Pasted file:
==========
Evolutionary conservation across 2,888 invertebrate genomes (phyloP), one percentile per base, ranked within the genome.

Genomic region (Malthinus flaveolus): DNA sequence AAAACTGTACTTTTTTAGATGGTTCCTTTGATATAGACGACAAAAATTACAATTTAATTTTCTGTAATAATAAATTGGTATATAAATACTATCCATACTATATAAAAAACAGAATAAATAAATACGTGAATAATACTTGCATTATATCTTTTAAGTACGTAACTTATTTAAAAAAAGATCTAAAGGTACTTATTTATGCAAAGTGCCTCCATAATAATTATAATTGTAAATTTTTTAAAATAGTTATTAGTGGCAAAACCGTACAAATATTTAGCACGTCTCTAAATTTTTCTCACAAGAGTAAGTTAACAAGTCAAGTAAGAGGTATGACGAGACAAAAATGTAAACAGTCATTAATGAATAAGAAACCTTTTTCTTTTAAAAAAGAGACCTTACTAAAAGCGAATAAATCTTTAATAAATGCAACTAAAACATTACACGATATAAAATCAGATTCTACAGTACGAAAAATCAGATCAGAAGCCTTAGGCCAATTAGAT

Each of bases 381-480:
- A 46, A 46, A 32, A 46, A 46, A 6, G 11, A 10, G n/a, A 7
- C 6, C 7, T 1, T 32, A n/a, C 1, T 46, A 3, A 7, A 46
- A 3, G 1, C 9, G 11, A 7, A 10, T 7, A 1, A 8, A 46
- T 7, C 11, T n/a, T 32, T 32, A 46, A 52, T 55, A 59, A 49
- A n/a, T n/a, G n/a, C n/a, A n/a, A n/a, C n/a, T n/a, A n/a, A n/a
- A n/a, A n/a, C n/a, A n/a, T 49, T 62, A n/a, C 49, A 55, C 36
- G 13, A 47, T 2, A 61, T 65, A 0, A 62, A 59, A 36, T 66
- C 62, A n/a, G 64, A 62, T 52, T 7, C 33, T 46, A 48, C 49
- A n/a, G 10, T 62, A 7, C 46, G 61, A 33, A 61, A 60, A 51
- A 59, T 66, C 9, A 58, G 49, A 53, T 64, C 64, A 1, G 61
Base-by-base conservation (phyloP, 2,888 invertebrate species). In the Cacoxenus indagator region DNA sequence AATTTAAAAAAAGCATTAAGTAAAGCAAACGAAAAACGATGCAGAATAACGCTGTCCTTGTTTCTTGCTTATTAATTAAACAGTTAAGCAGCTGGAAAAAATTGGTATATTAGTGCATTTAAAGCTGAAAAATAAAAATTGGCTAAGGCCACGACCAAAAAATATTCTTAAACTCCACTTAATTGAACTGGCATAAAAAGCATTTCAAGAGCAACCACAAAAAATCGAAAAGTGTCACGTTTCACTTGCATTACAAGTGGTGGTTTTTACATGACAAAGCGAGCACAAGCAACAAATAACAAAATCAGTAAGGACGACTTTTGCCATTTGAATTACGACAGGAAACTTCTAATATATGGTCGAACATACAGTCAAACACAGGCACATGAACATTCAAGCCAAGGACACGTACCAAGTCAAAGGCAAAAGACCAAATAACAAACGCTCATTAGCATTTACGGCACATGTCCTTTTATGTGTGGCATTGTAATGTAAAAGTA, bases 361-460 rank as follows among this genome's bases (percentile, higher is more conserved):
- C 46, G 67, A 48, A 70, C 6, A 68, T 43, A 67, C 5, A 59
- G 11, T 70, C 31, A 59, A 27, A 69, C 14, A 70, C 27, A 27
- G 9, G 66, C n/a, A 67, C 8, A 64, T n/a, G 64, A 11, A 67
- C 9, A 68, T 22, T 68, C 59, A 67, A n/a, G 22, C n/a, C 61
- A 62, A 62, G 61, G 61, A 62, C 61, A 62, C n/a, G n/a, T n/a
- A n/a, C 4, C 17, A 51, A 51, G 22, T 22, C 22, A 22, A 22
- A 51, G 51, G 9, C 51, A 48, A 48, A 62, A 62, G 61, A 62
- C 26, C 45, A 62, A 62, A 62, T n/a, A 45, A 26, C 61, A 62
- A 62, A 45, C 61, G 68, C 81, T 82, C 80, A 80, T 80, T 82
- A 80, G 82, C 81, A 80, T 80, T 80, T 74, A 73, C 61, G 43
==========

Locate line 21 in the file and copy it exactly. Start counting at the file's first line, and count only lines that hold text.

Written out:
- A 51, G 51, G 9, C 51, A 48, A 48, A 62, A 62, G 61, A 62